Three Micronesian sailors stranded on a remote Pacific island have been found alive and well after a rescue team spotted their giant SOS message written into the sand on a beach. Australian and US military aircraft found the three men on tiny Pikelot island, nearly 200km west of where they had set off. Rescuers said that the men were “in good condition” with no significant injuries. The men had been missing for three days after their 7m skiff ran out of fuel and strayed off course. Authorities in the US territory of Guam raised the alarm on Saturday after the men failed to complete
A cat that went missing on a family holiday on the shores of Loch Lomond, Scotland, has been identified 12 years later. Tortoiseshell-and-white Georgie spent October half term in 2008 with her owners at the Rowardennan campsite, but vanished as they were due to return home to Greater Manchester, England. After a search of the site the Davies family departed without Georgie, hoping the three-year-old microchipped feline would be located by someone. Over the intervening 12 years, she remained close to the Queen Elizabeth Forest Park site, being fed and cared for by campsite staff and holidaymakers. After the COVID-19 pandemic hit and lockdown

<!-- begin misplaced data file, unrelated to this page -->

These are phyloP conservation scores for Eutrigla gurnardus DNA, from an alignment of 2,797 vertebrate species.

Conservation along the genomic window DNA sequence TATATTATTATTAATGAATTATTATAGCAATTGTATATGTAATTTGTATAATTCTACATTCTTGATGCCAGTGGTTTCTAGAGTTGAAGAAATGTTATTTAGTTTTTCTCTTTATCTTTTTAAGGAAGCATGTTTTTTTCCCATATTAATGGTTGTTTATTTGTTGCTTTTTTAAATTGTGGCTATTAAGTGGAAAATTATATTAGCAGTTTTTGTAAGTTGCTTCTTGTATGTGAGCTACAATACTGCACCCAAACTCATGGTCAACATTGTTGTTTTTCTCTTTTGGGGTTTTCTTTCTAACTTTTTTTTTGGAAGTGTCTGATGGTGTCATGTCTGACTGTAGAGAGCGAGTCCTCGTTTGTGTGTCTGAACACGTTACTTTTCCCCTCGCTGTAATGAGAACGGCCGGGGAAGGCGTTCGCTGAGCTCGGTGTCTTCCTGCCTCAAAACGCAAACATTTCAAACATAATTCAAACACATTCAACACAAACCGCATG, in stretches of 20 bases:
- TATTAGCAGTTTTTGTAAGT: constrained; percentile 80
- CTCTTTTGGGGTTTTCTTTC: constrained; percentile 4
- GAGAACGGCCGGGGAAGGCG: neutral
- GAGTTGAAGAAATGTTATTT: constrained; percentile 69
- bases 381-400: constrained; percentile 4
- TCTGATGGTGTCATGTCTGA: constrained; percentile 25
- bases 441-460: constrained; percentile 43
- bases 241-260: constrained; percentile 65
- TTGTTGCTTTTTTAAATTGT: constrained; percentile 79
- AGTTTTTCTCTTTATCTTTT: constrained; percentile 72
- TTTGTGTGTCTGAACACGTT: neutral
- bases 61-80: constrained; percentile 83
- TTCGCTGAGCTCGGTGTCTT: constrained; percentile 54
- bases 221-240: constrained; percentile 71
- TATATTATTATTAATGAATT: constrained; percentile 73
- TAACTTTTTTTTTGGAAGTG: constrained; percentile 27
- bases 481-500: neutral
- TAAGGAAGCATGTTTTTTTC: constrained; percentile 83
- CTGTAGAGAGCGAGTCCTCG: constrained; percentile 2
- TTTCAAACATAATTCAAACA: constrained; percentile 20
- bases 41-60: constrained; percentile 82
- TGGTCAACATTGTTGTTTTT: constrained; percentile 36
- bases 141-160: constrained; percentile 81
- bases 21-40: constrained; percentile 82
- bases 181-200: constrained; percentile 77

LIFELONG LOSS: Jiro Hamasumi, who was not quite born when an atomic bomb hit Hiroshima, lost his father and other relatives, but said he thinks about his father daily As Japan marks 75 years since the devastating attacks on Hiroshima and Nagasaki, the last generation of nuclear bomb survivors is working to ensure their message lives on after them. The “hibakusha” — literally “person affected by the bomb” — have for decades been a powerful voice calling for the abolition of nuclear weapons. There are an estimated 136,700 left, many of whom were infants or soon to be born at the time of the attacks. The average age of a survivor now is a little over 83, according to the Japanese Ministry of Health, lending an urgency as they share their testimonies